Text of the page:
Closely associated with the process of globalisation is the notion of ‘World cities’. World cities are those such as London, New York and Tokyo where urban function has moved beyond the national scale to become a part of the international and global system. They are centres of culture, economics, employment, tourism, transport and communications and have been referred to as the command centres of the World’s borderless economy. Nature and Character of World Cities The nature of World cities is one of dominance and influence rather than just size.
They are powerful centres of economic and cultural authority within their region and on the global stage. They are at the top of a world hierarchy of cities that reaches down through international regional centres down to national cities and below. World cities are centres of political power. World cities contain the headquarters of many international government and non-government organisations such as the European Union (Brussels), the WHO and Red Cross (Geneva), United Nations (NY) and Greenpeace (Amsterdam). Major world decisions are taken in these locations.
London as a world city is home to over 400 IGO’s and NGO’s including the head office of Amnesty International. World centres are centres of the global economy and are where all-important financial decisions are made. The three dominant world cities in terms of the global financial market are New York, London and Tokyo. Los Angeles and Frankfurt also have a major importance for their regions. London is famous for its stock exchange; it has the world’s largest wholesale finance market, the largest foreign currency market and is home to many financial institutions. The largest banks in the world have their headquarters located in world cities.
For example: New York, Citigroup and Chase Manhattan; London, HSBC and Barclays and Tokyo, Bank of Tokyo, Mitsubishi and Dai-Ichi Bank. World cities are major centres for world trade. They contain the headquarters of many global organisations such as TNCs, which dominate world trade, that greatly influence the global economy and which operate across national borders. Typically today they are centres for technology, information and service based industries rather than manufacturing. London for example has the Headquarters of 118 of Europe’s top 500 and 64 of the Fortune 500, 75% of Fortune 500 companies have offices in London.
World cities are centres of media and communications for global networks. New York city is home to the world’s largest global media companies NewsCorp, and Time Warner. Sky TV is based in London and Fleet Street is home to some of the world’s most famous newspapers such as the Times and the Financial Times. World cities have major international transport connections linking them to the rest of the world. London’s Heathrow airport is the world’s busiest passenger airport with 86 airlines serving 90 countries.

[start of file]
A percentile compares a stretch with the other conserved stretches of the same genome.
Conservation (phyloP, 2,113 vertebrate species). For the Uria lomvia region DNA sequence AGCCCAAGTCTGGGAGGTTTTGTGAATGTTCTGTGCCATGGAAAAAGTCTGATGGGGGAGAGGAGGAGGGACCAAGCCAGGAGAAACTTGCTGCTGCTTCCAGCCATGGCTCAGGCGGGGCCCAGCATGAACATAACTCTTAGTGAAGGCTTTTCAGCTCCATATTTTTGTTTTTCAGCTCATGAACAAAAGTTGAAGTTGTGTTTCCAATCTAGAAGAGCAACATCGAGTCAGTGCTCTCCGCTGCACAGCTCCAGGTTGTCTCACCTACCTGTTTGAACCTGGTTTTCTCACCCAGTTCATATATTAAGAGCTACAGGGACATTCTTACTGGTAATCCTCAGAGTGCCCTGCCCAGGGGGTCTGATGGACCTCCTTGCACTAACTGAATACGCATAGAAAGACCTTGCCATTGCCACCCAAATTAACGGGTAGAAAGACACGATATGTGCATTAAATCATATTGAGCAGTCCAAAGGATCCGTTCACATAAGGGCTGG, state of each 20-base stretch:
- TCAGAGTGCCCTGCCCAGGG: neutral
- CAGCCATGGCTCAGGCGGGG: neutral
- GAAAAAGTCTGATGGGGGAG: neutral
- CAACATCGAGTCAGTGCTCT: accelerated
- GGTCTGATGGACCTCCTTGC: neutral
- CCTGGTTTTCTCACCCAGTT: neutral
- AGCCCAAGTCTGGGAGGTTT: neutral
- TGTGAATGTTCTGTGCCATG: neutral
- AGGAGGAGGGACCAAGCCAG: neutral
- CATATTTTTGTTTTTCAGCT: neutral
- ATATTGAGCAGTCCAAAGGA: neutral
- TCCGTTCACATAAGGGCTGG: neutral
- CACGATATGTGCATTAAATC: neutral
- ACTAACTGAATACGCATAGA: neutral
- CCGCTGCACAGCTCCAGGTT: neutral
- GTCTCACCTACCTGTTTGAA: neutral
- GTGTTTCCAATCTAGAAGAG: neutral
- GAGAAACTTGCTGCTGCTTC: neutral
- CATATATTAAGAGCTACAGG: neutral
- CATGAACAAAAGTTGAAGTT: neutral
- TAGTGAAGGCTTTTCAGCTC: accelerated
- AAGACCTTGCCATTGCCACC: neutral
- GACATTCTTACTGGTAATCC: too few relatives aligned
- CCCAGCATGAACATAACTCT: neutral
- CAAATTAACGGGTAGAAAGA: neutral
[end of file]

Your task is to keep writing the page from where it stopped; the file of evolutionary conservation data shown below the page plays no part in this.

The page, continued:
Many world cities are also major international ports such as Tokyo and New York. World Cities are centres of cultural authority in areas such as sports, fashion and the arts. Paris, New York, Milan and London are famous centres of fashion. London is home to designers Stella McCartney Burberry and Alexander McQueen and has world-renowned shopping at Harrods and Bond Street. London and New York have the most prestigious theatre districts in the world (the West End and Broadway) and Los Angeles Cities is the home of the world dominant American film culture.
Paris is a world leader in cuisine and Tokyo has more Michelin starred restaurants than any other world city. London is a global mecca for sport being the home of football (Wembley), tennis Wimbledon) and rugby (Twickenham) and host of the 2012 Olympic games. World cities are characterised by a prestigious and distinctive lifestyle, which encourages international visitors. They are tourist meccas, are home to many different cultures and expatriate communities. London is the most visited city in the world by tourist numbers.
World cities have many historical, cultural and scenic activities for both tourists and expatriates. They provide the opportunity for people from all over the world to live, work and enjoy the vibrant city lifestyle. In character, therefore, world cities are multicultural, vibrant, innovative, trend setting and connected. Spatial distribution World cities may be divided into three groups – dominant, major and secondary world cities. The dominant cities are London, Paris, New York and Tokyo and they exercise the most influence over the global economy.
Major world cities, such as Zurich, Frankfurt and Amsterdam, link large national economies to the global system. Secondary world cities including Sydney, Milan and Chicago provide a link between their regions to the global economy. World cities are widely spread across the globe and across different time zones in order to connect national and regional economies into the global network. The majority of world cities are located in the northern hemisphere. Spatially, the largest concentration of world cities is in Western Europe, which is home to approximately 12 of them, including London, Rome and Berlin.
The USA is home to 8 world cities such as New York, Los Angeles and Houston. Asia has approximately 7, including Tokyo, Singapore and Hong Kong. Only 4 are located in the southern hemisphere including Sydney and Buenos Aries and these are all classified as secondary world cities. The only world city in Africa is Johannesburg reflecting Africa’s marginalisation within the world economy. There are very few world cities are in developing countries as a world city is defined by their global function and links rather than simply the size of their populations.